Susan
One of my favorites to use in story times... children really like the interactions between the mother and the boy, the boy and the lion, and how imagination is respected and yet not coddled as some cutesy thing. For those who can still imagine dragons in the garden and befriending lions in the meadow...and for those who want to.
SharleneSays
Margaret Mahy is an inspiring award-winning author.

This story really opens the imagination up to wonderful adventures. The Lion in the Meadow is so descriptive.

I love how the story ends with a friendship.

Great illustrations by Jenny Williams.
Megan
There is a lion in the meadow, a little boy tells his mother. But of course his mother is busy, and rather than coming to look she tells him another story to 'fix' the problem of the lion.

Unexpected. Magical. True Margaret Mahy.
Lucy
I have a really old (70's) copy of this, with different art work
which i LOVE!! but the story is short and meaningful to a child
very succinct - isn't that often the best way?
Katie
Classic, I prefer the older ending.
Cute, ? suitable for a storytimes?
Lisa Bywell
Recommended by Alexander
Mckinley
This didn't work for me. It felt like a few pages were missing.
Emma
Kid really likes this at 24 months. I like that it's about fear, and that some of the fear it diffuses, and some of it it just puts into the meadow on the other side of the house and decides to ignore, which is what we have to do with some fears. Also that the mother offers some protection, but cannot universally protect. It's nice for a child working through his own autonomy/independence in the world (ie a toddler).
Zayneea
Not the usual type of story that I would read / like,but I saw the book in the library and was curious enough to flick through the pages and decide to take it home with me to read properly. Glad I did because it is a beautiful story - not sure I completely understood it all at times, but still beautiful nonetheless.
Annie
My first library memory revolves around this book! Before I started school, my Mum found a copy in the withdrawn books area of Te Atatu South Library (of beloved memory) - and I still have that copy.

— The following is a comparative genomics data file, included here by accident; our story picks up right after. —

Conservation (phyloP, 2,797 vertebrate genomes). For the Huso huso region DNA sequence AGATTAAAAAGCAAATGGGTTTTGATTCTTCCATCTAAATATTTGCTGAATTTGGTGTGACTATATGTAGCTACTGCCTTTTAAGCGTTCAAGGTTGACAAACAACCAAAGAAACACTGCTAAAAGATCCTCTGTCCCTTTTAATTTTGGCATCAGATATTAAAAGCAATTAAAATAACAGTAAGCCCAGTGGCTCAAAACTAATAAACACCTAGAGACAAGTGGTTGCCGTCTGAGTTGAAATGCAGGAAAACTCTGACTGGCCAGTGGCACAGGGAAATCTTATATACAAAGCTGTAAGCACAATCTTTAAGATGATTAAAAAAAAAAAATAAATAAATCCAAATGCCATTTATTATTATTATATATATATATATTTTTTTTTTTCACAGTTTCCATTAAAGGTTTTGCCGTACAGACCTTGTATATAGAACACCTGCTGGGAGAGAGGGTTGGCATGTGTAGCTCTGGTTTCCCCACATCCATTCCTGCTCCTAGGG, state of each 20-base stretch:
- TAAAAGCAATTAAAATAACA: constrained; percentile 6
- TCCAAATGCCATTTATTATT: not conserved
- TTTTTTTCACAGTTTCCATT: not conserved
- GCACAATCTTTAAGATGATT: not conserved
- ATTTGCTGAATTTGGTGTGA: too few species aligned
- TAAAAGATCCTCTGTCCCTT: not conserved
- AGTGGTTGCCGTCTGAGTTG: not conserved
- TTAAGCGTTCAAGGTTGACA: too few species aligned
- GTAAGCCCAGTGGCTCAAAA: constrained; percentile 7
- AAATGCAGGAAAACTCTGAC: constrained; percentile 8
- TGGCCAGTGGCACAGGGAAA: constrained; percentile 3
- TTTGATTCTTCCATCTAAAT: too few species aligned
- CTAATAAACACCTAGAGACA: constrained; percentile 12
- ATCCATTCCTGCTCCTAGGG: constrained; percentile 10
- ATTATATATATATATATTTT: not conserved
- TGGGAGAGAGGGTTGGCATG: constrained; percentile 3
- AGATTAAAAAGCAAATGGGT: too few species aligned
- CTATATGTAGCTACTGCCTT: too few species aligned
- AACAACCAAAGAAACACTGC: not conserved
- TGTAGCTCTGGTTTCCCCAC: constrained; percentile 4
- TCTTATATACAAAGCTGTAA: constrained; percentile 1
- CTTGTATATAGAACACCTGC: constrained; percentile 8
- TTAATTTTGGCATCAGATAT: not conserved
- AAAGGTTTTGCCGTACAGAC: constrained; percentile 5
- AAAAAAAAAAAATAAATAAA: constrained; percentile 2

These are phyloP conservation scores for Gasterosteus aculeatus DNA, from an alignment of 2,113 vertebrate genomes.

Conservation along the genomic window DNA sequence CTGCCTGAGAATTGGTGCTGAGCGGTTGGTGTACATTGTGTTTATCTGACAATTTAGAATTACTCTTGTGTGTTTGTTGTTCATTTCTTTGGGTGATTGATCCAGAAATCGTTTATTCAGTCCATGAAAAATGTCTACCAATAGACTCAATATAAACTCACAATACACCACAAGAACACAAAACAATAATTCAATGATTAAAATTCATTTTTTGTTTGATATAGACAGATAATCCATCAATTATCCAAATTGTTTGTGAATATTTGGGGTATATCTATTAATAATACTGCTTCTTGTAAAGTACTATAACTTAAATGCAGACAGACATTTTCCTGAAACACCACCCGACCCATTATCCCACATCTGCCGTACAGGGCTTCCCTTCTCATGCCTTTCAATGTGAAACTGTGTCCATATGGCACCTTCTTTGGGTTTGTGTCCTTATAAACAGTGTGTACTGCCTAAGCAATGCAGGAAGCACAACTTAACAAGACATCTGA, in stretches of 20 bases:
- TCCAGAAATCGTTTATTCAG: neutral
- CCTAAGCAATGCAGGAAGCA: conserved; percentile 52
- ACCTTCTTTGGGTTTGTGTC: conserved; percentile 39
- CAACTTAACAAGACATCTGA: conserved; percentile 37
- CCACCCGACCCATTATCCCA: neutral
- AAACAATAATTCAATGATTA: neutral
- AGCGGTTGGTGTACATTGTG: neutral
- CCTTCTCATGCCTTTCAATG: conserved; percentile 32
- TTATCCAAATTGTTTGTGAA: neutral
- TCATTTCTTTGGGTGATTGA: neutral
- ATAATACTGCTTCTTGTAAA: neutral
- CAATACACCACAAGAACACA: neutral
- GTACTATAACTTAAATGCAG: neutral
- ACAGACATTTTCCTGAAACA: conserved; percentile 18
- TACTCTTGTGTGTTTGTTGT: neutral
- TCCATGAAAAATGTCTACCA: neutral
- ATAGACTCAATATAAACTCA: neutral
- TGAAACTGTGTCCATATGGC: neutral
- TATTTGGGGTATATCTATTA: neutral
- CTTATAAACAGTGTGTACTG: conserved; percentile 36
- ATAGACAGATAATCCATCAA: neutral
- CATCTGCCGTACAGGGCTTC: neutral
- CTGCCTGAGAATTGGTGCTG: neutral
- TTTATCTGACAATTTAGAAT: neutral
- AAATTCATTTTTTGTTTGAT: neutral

Fabulously vivid 70s illustrations accompany the story of a young boy and the 'imaginary' lion in the meadow.
Lera
Excellent story, happily bears re-reading as it is rather frequently requested. I think this copy was mine originally. The poor mother wears a lot of pink, is constantly cooking, and is punished for her lively imagination, but apart from that the story is a happy one.
Peter Millett
A classic children's book. Interesting that Margaret agreed to change the ending of her beloved book later in life. I've never seen that done before. I think the new ending is better though. A risk worth taking.
Melinda Szymanik
There is never anything ordinary about Margaret Mahy's books. If anything can make a child believe in the mystery and magic of the world it is this book. "Some stories are true and some aren't."
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Margaret Mahy was a well-known New Zealand author of children's and young adult books. While the plots of many of her books have strong supernatural elements, her writing concentrates on the themes of human relationships and growing up.

Her books The Haunting and The Changeover: A Supernatural Romance both received the Carnegie Medal of the British Library Association. There have 100 children's boo
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More about Margaret Mahy...